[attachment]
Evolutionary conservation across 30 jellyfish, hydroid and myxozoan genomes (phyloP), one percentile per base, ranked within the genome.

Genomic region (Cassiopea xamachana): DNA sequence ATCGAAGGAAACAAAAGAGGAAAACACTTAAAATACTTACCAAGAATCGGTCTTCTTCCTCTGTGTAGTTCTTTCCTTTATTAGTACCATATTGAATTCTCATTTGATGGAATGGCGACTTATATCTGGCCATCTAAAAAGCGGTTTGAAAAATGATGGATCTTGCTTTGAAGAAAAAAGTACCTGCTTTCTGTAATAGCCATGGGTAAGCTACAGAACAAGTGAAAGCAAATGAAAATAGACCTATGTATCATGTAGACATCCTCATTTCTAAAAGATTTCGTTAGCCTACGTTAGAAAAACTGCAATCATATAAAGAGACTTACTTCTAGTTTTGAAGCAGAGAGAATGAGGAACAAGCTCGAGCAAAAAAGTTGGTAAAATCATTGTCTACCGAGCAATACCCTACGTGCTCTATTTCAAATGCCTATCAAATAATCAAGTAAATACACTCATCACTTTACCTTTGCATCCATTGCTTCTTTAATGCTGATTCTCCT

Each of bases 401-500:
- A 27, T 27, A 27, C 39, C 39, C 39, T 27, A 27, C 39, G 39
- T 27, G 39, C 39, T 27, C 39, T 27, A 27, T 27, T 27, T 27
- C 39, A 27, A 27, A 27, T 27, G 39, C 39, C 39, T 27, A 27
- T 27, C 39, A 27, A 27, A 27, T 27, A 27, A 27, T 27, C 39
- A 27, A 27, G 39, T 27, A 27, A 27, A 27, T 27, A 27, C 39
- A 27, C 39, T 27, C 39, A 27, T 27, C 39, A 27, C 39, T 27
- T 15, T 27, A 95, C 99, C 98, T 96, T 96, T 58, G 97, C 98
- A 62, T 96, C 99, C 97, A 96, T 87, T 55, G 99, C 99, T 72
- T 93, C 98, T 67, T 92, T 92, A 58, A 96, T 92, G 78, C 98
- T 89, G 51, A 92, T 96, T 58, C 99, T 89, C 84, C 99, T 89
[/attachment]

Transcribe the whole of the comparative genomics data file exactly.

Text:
Evolutionary conservation across 30 jellyfish, hydroid and myxozoan genomes (phyloP), one percentile per base, ranked within the genome.

Genomic region (Cassiopea xamachana): DNA sequence ATCGAAGGAAACAAAAGAGGAAAACACTTAAAATACTTACCAAGAATCGGTCTTCTTCCTCTGTGTAGTTCTTTCCTTTATTAGTACCATATTGAATTCTCATTTGATGGAATGGCGACTTATATCTGGCCATCTAAAAAGCGGTTTGAAAAATGATGGATCTTGCTTTGAAGAAAAAAGTACCTGCTTTCTGTAATAGCCATGGGTAAGCTACAGAACAAGTGAAAGCAAATGAAAATAGACCTATGTATCATGTAGACATCCTCATTTCTAAAAGATTTCGTTAGCCTACGTTAGAAAAACTGCAATCATATAAAGAGACTTACTTCTAGTTTTGAAGCAGAGAGAATGAGGAACAAGCTCGAGCAAAAAAGTTGGTAAAATCATTGTCTACCGAGCAATACCCTACGTGCTCTATTTCAAATGCCTATCAAATAATCAAGTAAATACACTCATCACTTTACCTTTGCATCCATTGCTTCTTTAATGCTGATTCTCCT

Each of bases 401-500:
- A 27, T 27, A 27, C 39, C 39, C 39, T 27, A 27, C 39, G 39
- T 27, G 39, C 39, T 27, C 39, T 27, A 27, T 27, T 27, T 27
- C 39, A 27, A 27, A 27, T 27, G 39, C 39, C 39, T 27, A 27
- T 27, C 39, A 27, A 27, A 27, T 27, A 27, A 27, T 27, C 39
- A 27, A 27, G 39, T 27, A 27, A 27, A 27, T 27, A 27, C 39
- A 27, C 39, T 27, C 39, A 27, T 27, C 39, A 27, C 39, T 27
- T 15, T 27, A 95, C 99, C 98, T 96, T 96, T 58, G 97, C 98
- A 62, T 96, C 99, C 97, A 96, T 87, T 55, G 99, C 99, T 72
- T 93, C 98, T 67, T 92, T 92, A 58, A 96, T 92, G 78, C 98
- T 89, G 51, A 92, T 96, T 58, C 99, T 89, C 84, C 99, T 89